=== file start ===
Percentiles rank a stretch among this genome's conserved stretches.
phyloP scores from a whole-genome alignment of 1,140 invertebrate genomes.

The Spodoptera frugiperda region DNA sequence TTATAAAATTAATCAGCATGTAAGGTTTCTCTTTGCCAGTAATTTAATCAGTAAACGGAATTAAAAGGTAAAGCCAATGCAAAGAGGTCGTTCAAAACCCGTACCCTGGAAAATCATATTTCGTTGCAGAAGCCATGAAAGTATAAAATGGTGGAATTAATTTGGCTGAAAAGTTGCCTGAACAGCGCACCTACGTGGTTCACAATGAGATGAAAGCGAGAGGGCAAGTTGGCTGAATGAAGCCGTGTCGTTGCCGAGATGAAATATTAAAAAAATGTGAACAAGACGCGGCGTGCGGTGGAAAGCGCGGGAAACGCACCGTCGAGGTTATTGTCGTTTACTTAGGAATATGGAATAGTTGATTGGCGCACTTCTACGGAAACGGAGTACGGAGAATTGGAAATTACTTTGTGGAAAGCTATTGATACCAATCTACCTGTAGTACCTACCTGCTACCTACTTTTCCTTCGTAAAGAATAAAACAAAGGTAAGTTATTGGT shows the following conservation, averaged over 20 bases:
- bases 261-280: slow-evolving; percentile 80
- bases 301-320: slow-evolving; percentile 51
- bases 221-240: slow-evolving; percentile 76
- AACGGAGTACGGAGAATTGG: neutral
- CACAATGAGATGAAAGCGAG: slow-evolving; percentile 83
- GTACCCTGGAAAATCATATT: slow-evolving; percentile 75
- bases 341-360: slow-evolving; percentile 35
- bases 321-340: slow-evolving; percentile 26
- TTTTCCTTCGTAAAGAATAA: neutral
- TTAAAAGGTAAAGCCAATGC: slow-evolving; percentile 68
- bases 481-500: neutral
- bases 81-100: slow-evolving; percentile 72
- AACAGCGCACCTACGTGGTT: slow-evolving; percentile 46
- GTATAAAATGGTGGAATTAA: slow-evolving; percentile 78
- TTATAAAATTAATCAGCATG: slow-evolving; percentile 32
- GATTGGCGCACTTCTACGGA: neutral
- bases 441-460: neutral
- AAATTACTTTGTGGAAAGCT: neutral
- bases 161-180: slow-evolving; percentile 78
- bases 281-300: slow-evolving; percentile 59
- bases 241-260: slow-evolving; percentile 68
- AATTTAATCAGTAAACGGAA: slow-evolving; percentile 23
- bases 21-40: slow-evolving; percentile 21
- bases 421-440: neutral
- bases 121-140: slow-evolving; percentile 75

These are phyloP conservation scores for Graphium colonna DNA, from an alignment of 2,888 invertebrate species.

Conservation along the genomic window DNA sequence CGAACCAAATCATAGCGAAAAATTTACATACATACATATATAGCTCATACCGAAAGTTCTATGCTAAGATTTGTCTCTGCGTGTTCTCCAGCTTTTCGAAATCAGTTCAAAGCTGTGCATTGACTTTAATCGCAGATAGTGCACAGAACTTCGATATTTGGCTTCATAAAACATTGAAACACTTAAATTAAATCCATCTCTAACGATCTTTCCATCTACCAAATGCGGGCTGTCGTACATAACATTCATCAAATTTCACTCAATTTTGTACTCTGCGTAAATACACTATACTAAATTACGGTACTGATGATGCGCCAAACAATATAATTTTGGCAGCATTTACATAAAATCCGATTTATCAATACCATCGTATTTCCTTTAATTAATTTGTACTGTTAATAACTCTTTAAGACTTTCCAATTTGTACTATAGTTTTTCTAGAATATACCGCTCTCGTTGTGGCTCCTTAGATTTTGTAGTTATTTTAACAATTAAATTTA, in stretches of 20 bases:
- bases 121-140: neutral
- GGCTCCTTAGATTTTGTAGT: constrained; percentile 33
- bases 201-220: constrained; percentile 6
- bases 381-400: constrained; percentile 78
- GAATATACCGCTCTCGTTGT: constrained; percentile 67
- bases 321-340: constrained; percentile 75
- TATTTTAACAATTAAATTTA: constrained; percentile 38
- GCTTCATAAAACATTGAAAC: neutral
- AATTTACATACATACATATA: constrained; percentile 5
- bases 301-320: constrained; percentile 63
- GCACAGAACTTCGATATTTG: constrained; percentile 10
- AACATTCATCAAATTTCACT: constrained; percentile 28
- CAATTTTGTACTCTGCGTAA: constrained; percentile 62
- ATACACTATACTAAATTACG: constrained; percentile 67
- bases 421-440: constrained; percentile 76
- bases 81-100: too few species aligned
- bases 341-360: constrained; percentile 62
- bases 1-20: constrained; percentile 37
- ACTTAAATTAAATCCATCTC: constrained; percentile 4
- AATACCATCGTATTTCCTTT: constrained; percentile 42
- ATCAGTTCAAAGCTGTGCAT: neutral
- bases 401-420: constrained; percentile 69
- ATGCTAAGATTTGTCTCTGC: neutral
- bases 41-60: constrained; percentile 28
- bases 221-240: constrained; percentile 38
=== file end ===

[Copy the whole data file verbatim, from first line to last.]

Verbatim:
Percentiles rank a stretch among this genome's conserved stretches.
phyloP scores from a whole-genome alignment of 1,140 invertebrate genomes.

The Spodoptera frugiperda region DNA sequence TTATAAAATTAATCAGCATGTAAGGTTTCTCTTTGCCAGTAATTTAATCAGTAAACGGAATTAAAAGGTAAAGCCAATGCAAAGAGGTCGTTCAAAACCCGTACCCTGGAAAATCATATTTCGTTGCAGAAGCCATGAAAGTATAAAATGGTGGAATTAATTTGGCTGAAAAGTTGCCTGAACAGCGCACCTACGTGGTTCACAATGAGATGAAAGCGAGAGGGCAAGTTGGCTGAATGAAGCCGTGTCGTTGCCGAGATGAAATATTAAAAAAATGTGAACAAGACGCGGCGTGCGGTGGAAAGCGCGGGAAACGCACCGTCGAGGTTATTGTCGTTTACTTAGGAATATGGAATAGTTGATTGGCGCACTTCTACGGAAACGGAGTACGGAGAATTGGAAATTACTTTGTGGAAAGCTATTGATACCAATCTACCTGTAGTACCTACCTGCTACCTACTTTTCCTTCGTAAAGAATAAAACAAAGGTAAGTTATTGGT shows the following conservation, averaged over 20 bases:
- bases 261-280: slow-evolving; percentile 80
- bases 301-320: slow-evolving; percentile 51
- bases 221-240: slow-evolving; percentile 76
- AACGGAGTACGGAGAATTGG: neutral
- CACAATGAGATGAAAGCGAG: slow-evolving; percentile 83
- GTACCCTGGAAAATCATATT: slow-evolving; percentile 75
- bases 341-360: slow-evolving; percentile 35
- bases 321-340: slow-evolving; percentile 26
- TTTTCCTTCGTAAAGAATAA: neutral
- TTAAAAGGTAAAGCCAATGC: slow-evolving; percentile 68
- bases 481-500: neutral
- bases 81-100: slow-evolving; percentile 72
- AACAGCGCACCTACGTGGTT: slow-evolving; percentile 46
- GTATAAAATGGTGGAATTAA: slow-evolving; percentile 78
- TTATAAAATTAATCAGCATG: slow-evolving; percentile 32
- GATTGGCGCACTTCTACGGA: neutral
- bases 441-460: neutral
- AAATTACTTTGTGGAAAGCT: neutral
- bases 161-180: slow-evolving; percentile 78
- bases 281-300: slow-evolving; percentile 59
- bases 241-260: slow-evolving; percentile 68
- AATTTAATCAGTAAACGGAA: slow-evolving; percentile 23
- bases 21-40: slow-evolving; percentile 21
- bases 421-440: neutral
- bases 121-140: slow-evolving; percentile 75

These are phyloP conservation scores for Graphium colonna DNA, from an alignment of 2,888 invertebrate species.

Conservation along the genomic window DNA sequence CGAACCAAATCATAGCGAAAAATTTACATACATACATATATAGCTCATACCGAAAGTTCTATGCTAAGATTTGTCTCTGCGTGTTCTCCAGCTTTTCGAAATCAGTTCAAAGCTGTGCATTGACTTTAATCGCAGATAGTGCACAGAACTTCGATATTTGGCTTCATAAAACATTGAAACACTTAAATTAAATCCATCTCTAACGATCTTTCCATCTACCAAATGCGGGCTGTCGTACATAACATTCATCAAATTTCACTCAATTTTGTACTCTGCGTAAATACACTATACTAAATTACGGTACTGATGATGCGCCAAACAATATAATTTTGGCAGCATTTACATAAAATCCGATTTATCAATACCATCGTATTTCCTTTAATTAATTTGTACTGTTAATAACTCTTTAAGACTTTCCAATTTGTACTATAGTTTTTCTAGAATATACCGCTCTCGTTGTGGCTCCTTAGATTTTGTAGTTATTTTAACAATTAAATTTA, in stretches of 20 bases:
- bases 121-140: neutral
- GGCTCCTTAGATTTTGTAGT: constrained; percentile 33
- bases 201-220: constrained; percentile 6
- bases 381-400: constrained; percentile 78
- GAATATACCGCTCTCGTTGT: constrained; percentile 67
- bases 321-340: constrained; percentile 75
- TATTTTAACAATTAAATTTA: constrained; percentile 38
- GCTTCATAAAACATTGAAAC: neutral
- AATTTACATACATACATATA: constrained; percentile 5
- bases 301-320: constrained; percentile 63
- GCACAGAACTTCGATATTTG: constrained; percentile 10
- AACATTCATCAAATTTCACT: constrained; percentile 28
- CAATTTTGTACTCTGCGTAA: constrained; percentile 62
- ATACACTATACTAAATTACG: constrained; percentile 67
- bases 421-440: constrained; percentile 76
- bases 81-100: too few species aligned
- bases 341-360: constrained; percentile 62
- bases 1-20: constrained; percentile 37
- ACTTAAATTAAATCCATCTC: constrained; percentile 4
- AATACCATCGTATTTCCTTT: constrained; percentile 42
- ATCAGTTCAAAGCTGTGCAT: neutral
- bases 401-420: constrained; percentile 69
- ATGCTAAGATTTGTCTCTGC: neutral
- bases 41-60: constrained; percentile 28
- bases 221-240: constrained; percentile 38